Unsuccessful in its negotiations to acquire a private property for a new access road to the future Sandy Hook School, Newtown is left with only one option: reuse the existing one on Dickinson Drive.
And the town got its first glimpse of what that road could look like Wednesday night when representatives from the project’s architectural firm presented a 3-D concept video during a Legislative Council meeting. [Patch will be publishing that video in an upcoming article.]
Before the video was played, though, First Selectman Pat Llodra gave council members an update on how negotiations played out.
Negotiations fell apart Tuesday when the town was notified that the owners of 12 Riverside Road, George and Susan Oberstadt, declined through their attorney a final counter-offer from the town. Llodra said that offer, for $650,000, was made with a caveat that she had little confidence the Board of Finance and Legislative Council would approve the amount. It was also made after the Oberstadts declined to make the town a counter-offer, Llodra said.
In September, the town offered the family $380,000 for the property—a 2.16-acre parcel appraised at $294,370. The Oberstadts’ attorney counter-offered with $898,000.
An alternative driveway was being considered as part of the construction of a new school, as the town takes into account the sensitivities many families have in returning to the place where 20 children and six educators were gunned down on Dec. 14, 2012.
In its comparison of the two options, the architectural firm, Svigals + Partners, notes:
“Based on the results of the analysis performed by the Design Team, the Dickinson Drive selection will be the most cost effective selection including the proposed transformative enhancements. However, to have the most distinctly different entrance, the 12 Riverside Road option would be the best selection.”
Essentially, the cost difference would be the price tag of acquiring the property at 12 Riverside Road. But with negotiations over, the idea of creating a new access road has been put to bed.
“We’re sort of left between a rock and a hard place, because we’re really down to no choices but to go back to Dickinson Drive," Legislative Council Chairman Mary Ann Jacob told Patch after the meeting.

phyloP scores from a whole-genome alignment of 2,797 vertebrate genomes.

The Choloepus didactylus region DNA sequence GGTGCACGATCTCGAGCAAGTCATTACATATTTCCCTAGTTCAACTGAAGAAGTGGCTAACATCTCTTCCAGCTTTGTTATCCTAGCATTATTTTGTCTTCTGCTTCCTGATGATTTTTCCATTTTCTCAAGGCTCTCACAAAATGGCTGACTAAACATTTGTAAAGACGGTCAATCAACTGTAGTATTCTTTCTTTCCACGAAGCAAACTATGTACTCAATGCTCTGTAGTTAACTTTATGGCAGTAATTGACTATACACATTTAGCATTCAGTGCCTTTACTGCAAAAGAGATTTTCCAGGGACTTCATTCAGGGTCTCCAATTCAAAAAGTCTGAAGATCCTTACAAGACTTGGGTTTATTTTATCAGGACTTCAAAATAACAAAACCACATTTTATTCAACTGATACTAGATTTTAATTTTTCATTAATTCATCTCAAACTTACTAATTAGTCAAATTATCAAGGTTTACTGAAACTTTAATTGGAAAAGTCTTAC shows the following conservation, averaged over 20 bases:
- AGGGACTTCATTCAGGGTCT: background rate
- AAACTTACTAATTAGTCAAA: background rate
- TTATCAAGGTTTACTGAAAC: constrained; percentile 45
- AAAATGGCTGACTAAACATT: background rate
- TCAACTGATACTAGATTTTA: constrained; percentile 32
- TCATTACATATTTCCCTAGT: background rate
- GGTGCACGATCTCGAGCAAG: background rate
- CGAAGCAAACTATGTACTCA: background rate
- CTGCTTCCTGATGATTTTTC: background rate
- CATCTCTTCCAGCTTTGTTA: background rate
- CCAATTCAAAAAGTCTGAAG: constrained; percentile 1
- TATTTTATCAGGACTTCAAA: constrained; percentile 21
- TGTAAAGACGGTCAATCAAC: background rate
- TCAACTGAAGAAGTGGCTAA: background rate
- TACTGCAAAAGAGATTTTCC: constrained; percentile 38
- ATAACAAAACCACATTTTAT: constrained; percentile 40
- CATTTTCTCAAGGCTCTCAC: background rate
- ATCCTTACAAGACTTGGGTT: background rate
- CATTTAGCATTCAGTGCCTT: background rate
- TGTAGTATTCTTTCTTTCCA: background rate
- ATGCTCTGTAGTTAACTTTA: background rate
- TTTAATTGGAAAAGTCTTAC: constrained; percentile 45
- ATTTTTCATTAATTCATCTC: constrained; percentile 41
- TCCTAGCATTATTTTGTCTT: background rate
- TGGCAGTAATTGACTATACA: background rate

"With a week or two notice they’ve [Svigals + Partners] shown some interesting ways that they can make that experience more acceptable for people," she added. "We’ll have to wait and see how that truly plays out, but I was very encouraged by it.”
Under the concept presented Wednesday night, the enhancements to Dickinson Drive would include:
- New entrance features at Riverside Road, including a landscaped median dividing traffic coming and going from Dickinson Drive
- Screening/fencing along the Sandy Hook Volunteer Fire House property
- Roadway realignment of Dickinson Drive across and through wetlands (this would require approval from the town’s Conservation Commission)
- New roadway, lighting, sidewalks and stone retaining walls
Buses and cars would enter Dickinson Drive where they always have from Riverside Road. As they approach the school, buses would continue to a loop around the rear of the building and then back out to Dickinson. Cars would filter into a parking lot at the point where buses enter the loop.
[An image attached to this article shows a computer rendering of the proposed access road for Dickinson Drive.]
The plans, which ultimately must be approved by the Newtown Board of Education, also call for a left-turn-only lane on Riverside Road for vehicles approaching Dickinson Drive from the south (heading toward the village), as well as a median at that intersection. Llodra noted that funds for the project may not cover those elements.
The State of Connecticut has set aside $50 million for the construction of the new school, which is expected to be complete in time for the start of school in 2016.